This study was designed to evaluate hyperspectral microscope images for early and rapid detection of Salmonella serotypes Enteritidis, Heidelberg, Infantis, Kentucky, and Typhimurium at incubation times of 6, 8, 10, 12, and 24 h. Images were collected by an acousto-optical tunable filter hyperspectral microscope imaging system with a metal halide light source measuring 89 contiguous wavelengths every 4 nm between 450 and 800 nm. Pearson correlation values were calculated for incubation times of 8, 10, and 12 h and compared with data for 24 h to evaluate the change in spectral signatures from bacterial cells over time. Regions of interest were analyzed at 30% of the pixels in an average cell size. Spectral data were preprocessed by applying a global data transformation algorithm and then subjected to principal component analysis (PCA). The Mahalanobis distance was calculated from PCA score plots for analyzing serotype cluster separation. Partial least-squares regression was applied for calibration and validation of the model, and soft independent modeling of class analogy was utilized to classify serotype clusters in the training set. Pearson correlation values indicate very similar spectral patterns for reduced incubation times ranging from 0.9869 to 0.9990. PCA score plots indicated cluster separation at all incubation times, with incubation time Mahalanobis distances of 2.146 to 27.071. Partial least-squares regression had a maximum root mean squared error of calibration of 0.0025 and a root mean squared error of validation of 0.0030. Soft independent modeling of class analogy correctly classified values at 8 h (98.32%), 10 h (96.67%), 12 h (88.33%), and 24 h (98.67%) with the optimal number of principal components (four or five). The results of this study suggest that Salmonella serotypes can be classified by applying a PCA to hyperspectral microscope imaging data from samples after only 8 h of incubation.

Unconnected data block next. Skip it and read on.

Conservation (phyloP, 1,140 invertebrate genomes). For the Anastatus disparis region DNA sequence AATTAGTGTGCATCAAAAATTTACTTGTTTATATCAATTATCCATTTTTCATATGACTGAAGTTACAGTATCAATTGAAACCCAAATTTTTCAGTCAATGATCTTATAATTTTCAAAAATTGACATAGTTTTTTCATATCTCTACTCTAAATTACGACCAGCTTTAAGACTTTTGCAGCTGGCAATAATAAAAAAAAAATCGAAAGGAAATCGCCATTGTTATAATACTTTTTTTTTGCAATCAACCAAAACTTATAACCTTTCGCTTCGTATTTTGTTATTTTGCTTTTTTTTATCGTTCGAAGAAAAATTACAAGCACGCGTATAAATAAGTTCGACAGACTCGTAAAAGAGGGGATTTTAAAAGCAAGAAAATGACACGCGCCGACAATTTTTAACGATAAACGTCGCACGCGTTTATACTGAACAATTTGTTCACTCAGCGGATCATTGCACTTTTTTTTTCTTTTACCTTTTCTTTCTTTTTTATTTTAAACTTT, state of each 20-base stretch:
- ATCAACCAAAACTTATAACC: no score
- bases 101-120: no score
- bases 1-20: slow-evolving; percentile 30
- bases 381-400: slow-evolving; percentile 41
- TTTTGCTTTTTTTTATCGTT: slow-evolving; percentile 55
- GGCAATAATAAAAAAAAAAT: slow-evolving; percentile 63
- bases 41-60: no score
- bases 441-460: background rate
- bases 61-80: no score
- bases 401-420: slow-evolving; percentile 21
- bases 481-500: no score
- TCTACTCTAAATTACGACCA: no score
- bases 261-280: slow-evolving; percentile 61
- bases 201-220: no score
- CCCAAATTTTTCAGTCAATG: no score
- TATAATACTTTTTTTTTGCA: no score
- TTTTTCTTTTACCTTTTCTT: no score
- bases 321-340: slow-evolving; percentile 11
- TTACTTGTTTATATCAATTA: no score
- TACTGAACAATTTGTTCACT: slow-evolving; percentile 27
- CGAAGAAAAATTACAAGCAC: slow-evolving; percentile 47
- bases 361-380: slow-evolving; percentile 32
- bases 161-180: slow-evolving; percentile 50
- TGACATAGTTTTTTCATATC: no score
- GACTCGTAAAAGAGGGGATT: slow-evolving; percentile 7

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http://dx.doi.org/10.4315/0362-028X.JFP-14-366DOI Listing
April 2015